History was made at a quarter past six yesterday evening, with the inauguration of Singapore's first Malay President after 47 years, and its first woman head of state.
Looking solemn in a peach- coloured headscarf, President Halimah Yacob, 63, took her oath in the Istana state room, flanked by Prime Minister Lee Hsien Loong and Chief Justice Sundaresh Menon.
Her rise to the highest office of the land reaffirms Mr Lee Kuan Yew's vow in the very early hours of independence on Aug 9, 1965, that Singapore "would not be a Malay nation, a Chinese nation nor an Indian nation", PM Lee said in an address to 200 guests.
When this pledge was made, the nation had a Malay head of state: Encik Yusof Ishak, who died in his third term in 1970, at the age of 60.
"President Yusof Ishak symbolised, visibly, that though we had been forced out of Malaysia primarily because we were a Chinese-majority city, independent Singapore would never in turn suppress its own non-Chinese minorities. We chose the nobler dream: A multiracial, multi-religious Singapore."
"Madam President, half a century later, you symbolise, visibly, that Singapore will persevere with this dream," PM Lee said, adding that this has become more urgent in the light of regional and global trends.
"In an age when ethnic nationalism is rising, extremist terrorism sows distrust and fear, and exclusivist ideologies deepen communal and religious fault lines, here in Singapore, we will resist this tide.
"Here, the majority will make extra efforts to ensure that minorities enjoy equal rights. That is something special, precious and fragile."
I look forward to the day when we will no longer need to rely on the provision to have reserved elections, and Singaporeans naturally and regularly elect citizens of all races as presidents. ''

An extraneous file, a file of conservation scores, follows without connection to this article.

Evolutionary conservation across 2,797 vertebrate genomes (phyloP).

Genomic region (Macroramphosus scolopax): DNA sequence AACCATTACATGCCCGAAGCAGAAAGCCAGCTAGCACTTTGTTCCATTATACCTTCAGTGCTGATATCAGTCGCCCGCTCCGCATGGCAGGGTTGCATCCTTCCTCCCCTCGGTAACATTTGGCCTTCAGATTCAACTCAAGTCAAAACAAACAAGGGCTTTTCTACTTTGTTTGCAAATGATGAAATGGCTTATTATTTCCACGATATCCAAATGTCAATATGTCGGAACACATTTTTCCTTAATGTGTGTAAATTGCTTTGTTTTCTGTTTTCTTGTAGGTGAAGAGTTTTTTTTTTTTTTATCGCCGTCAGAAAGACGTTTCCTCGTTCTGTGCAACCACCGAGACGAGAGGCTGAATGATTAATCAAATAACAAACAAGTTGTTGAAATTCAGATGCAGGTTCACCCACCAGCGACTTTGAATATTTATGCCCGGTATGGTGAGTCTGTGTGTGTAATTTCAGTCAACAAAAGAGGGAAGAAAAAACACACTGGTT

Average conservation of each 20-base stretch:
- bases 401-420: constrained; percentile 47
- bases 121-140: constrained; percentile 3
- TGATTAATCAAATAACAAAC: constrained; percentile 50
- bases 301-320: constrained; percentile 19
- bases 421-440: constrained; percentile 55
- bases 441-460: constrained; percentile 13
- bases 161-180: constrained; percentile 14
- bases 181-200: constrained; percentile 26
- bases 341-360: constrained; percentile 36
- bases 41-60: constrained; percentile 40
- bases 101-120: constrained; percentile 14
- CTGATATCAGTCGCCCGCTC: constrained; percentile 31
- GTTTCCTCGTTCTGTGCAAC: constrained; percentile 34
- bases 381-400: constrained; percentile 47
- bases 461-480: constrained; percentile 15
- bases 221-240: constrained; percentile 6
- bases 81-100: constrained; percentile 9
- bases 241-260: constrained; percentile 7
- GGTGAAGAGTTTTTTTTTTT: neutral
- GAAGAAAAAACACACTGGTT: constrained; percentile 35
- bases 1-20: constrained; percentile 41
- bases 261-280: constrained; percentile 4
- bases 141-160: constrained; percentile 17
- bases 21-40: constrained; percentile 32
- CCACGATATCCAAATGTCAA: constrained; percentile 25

PRESIDENT HALIMAH YACOB, saying she respected the views of Singaporeans who prefer not to have reserved elections.
PM Lee said this is why Parliament has members from all ethnic groups. Now, the nation will regularly have heads of state who are, like President Benjamin Sheares, Eurasian, like President S R Nathan, Indian; like President Tony Tan, Chinese, and like President Halimah Yacob, Malay, and a woman.
This was the "compelling reason" the Government amended the Constitution to reserve the presidency for a community that has not held the post for five terms, he added.
Speaking after PM Lee, Madam Halimah welcomed the move to preserve Singapore's multiracialism.
"I am proud that I belong to a country that does not just say it is diverse, but lives out this diversity every single day," she said, adding that while strides have been made, it remains a constant work in progress.
"We need guideposts to help us along this journey," she added, as she addressed the palpable disquiet of the past week over her walkover in the first reserved election.
"I know that some Singaporeans would prefer to achieve this without needing reserved elections. I respect their views," she said.
"Like them, I look forward to the day when we will no longer need to rely on the provision to have reserved elections, and Singaporeans naturally and regularly elect citizens of all races as presidents."
"Today, I want to assure all Singaporeans that as your President, I will serve every one of you, regardless of race, language or religion."
PM Lee noted that the life story of the veteran unionist and former Parliament Speaker reflects the Singapore Story.
Madam Halimah said her life story is a testament to Singapore's meritocracy, a shared value the presidency embodies, together with multiracialism and stewardship.
"I have seen how much we can achieve by working together. Now, as President, my duty is to unite the people, to overcome the many challenges ahead of us, together.
"I pledge to continue this journey of service to our country. I call on all Singaporeans to join me in this endeavour," she added.